Category: movie reviews

Movie Review: Solo

The movie news pages are all abuzz with headlines of how poorly Solo performed at the box office this weekend, earning much less than predicted both in the US and internationally. I’ve read some reviews that are mixed to negative, and some that really liked the movie. Having seen the movie myself, I’m happy to weigh in on the matter.

I’ll be upfront about it: I gave the film a 7/10, which means I liked it a fair amount. I was leery about seeing someone else in the Solo role other than Harrison Ford, but I felt like Alden Ehrenreich really nailed it, enough that I stopped thinking of him as someone filling in someone else’s shoes, and just started thinking of him as a young Solo. (His smile seemed particularly on point to me.)

Beyond that, it was a fun movie, with a whole ton of action. The effects were spot on, the fighting was intense. It’s a movie that’s a lot of fun to see in a theater with a group of people.

Was it a Star Wars movie? Well, it had Chewbacca in it. It had cool droids. It didn’t have the Force at all, and it had no one named Skywalker in it. Overall, it still managed to feel Star Warsy, even without the Force (though the Force has always been my personal favorite aspect of Star Wars.)

At its heart, this is a heist movie, which feels natural for a Solo origin story. It tried a bit too hard to explain every tiny bit of back story about Han, right down to his name. Those were the parts that felt weakest to me, as if they were contorting to fit it all in there. That isn’t necessary. It’s also a movie that’s an amalgamation of different directors. Started by two, finished by Ron Howard, though it’s up for debate how much of the original conceit hung around. I would be really interested to know what Phil Lord and Christopher Miller (the original directors, who also did The Lego Movie) had up their sleeves. From what I’ve heard, it was a much more humorous take. Part of me is curious to see what a truly funny Star Wars movie would be like, but at the same time, I can’t fault Disney for ultimately balking. I think they took a risk and then decided the end result wouldn’t be good for the brand they’re trying to build.

Though at the same time, I think it’s inevitable that they will ultimately end up with some pretty crazy Star Wars movies. It’s one of the only things you can do to keep a brand fresh. See Guardians of the Galaxy.

One of the biggest criticisms the movie is getting is about how expensive it ended up, and how hard it will be to make a profit. I’m not sure Disney will view it that way, since a large part of the expense is on their shoulders. They started, stopped, changed directions, and restarted. That costs money. And hoping to have a wonderful end product after all of that is a big ask. I was happy to see it was a solid, enjoyable movie.

I think it was also marketed fairly poorly. All the dollars went to Infinity War, and then it was like Disney figured it would be able to build up steam in about two weeks, just because Star Wars. This proves them wrong, and hopefully they avoid this in the future.

But if you’re looking for a fun popcorn movie, there are much worse movies to see. My kids both loved it. DC especially. I think it did a good job earning its spot in the canon, and I will happily rewatch it again in the future. For what it was intended to be (Star Wars heist movie that fills in Solo’s backstory), it does a solid job.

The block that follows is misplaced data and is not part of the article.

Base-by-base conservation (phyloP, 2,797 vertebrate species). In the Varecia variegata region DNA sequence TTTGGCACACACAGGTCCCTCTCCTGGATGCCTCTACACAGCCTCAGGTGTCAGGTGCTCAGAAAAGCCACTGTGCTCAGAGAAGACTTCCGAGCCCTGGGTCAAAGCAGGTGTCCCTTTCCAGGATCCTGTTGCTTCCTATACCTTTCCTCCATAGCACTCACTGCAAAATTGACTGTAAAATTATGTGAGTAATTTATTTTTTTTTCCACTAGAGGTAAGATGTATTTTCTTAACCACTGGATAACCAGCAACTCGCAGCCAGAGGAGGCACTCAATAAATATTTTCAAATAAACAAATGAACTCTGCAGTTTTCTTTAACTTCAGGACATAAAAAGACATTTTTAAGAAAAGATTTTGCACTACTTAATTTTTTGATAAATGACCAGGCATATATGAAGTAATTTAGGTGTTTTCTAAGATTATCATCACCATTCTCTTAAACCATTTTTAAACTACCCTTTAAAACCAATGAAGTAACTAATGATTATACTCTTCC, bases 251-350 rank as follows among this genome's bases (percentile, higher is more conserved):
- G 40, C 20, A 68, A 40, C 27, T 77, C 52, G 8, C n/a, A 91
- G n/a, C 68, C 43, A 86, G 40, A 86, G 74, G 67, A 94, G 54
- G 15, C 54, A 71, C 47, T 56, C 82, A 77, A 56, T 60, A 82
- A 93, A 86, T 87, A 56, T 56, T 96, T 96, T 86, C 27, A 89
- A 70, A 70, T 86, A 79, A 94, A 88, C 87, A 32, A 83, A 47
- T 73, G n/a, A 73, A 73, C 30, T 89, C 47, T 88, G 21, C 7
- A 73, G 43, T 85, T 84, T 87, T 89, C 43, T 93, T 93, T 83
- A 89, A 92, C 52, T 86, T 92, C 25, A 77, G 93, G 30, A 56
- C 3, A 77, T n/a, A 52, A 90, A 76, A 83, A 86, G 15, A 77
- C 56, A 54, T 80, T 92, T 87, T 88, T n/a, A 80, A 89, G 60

~~~~~~~~~~~~~~~~~~~~~~~~~~~~~~~

Like what you’ve read? Please consider supporting me on Patreon. Thanks to all my Patrons who support me! It only takes a minute or two, and then it’s automatic from there on out. I’ve been posting my book ICHABOD in installments, as well as chapters from UTOPIA. Check it out.

If you’d rather not sign up for Patreon, you can also support the site by clicking the MEMORY THIEF Amazon link on the right of the page. That will take you to Amazon, where you can buy my books or anything else. During that visit, a portion of your purchase will go to me. It won’t cost you anything extra.

Movie Review Roundup: Dunkirk, Get Out, Logan, and Split

I’ve been sick the last few days. That’s the bad news. The good news is that I’ve had plenty of time to catch up on movies. I’m on the mend, but still in bed today. Maybe I’ll get in one or two more. Who knows? In the meantime, here are short reviews to 4 films I’ve had on my To Be Watched list for quite a while.

Dunkirk. Nominated for 8 Oscars, including Best Picture and Director. Won three, all in the editing categories. I’d heard mixed reviews. The biggest criticism I’d heard repeated is that it was hard to care about any of the characters, since no back story was given to any of them. It was all centered right in the middle of the action around Dunkirk.

I actually didn’t mind the no back story bit. If Nolan had gone the traditional route, this movie would have been at least an hour longer. Adding back stories for each of the characters means you need to add denouements for each of them as well. And a whole lot of that just writes itself. Do we really need to see the scene where we find out the pilot is engaged and supposed to be married in two days? Or where we find out the stowaway soldier is a rogue who loves to gamble? Perhaps, for some movies. I’m thinking of Saving Private Ryan, where a lot of the meat of the movie comes from the quieter moments, where we get to know the characters and understand their motivations.

Then again, I don’t think that’s what this movie was about. It was about Dunkirk. Says so right in the title. And so Nolan focused on the actions of that event, dramatizing them through three different storylines that intersect. It’s telling the movie was nominated for all sorts of Oscars, but no acting ones. The acting could have been done by anyone, really. They were pieces to show the game being played.

All that said, I enjoyed the film, but didn’t adore it. It was riveting stuff, and it made me want to find out more about the historical event, but I also discovered that not really caring about the characters does peel away a layer necessary for me to invest myself in the outcome. Still a great war movie, and an interesting approach. 8/10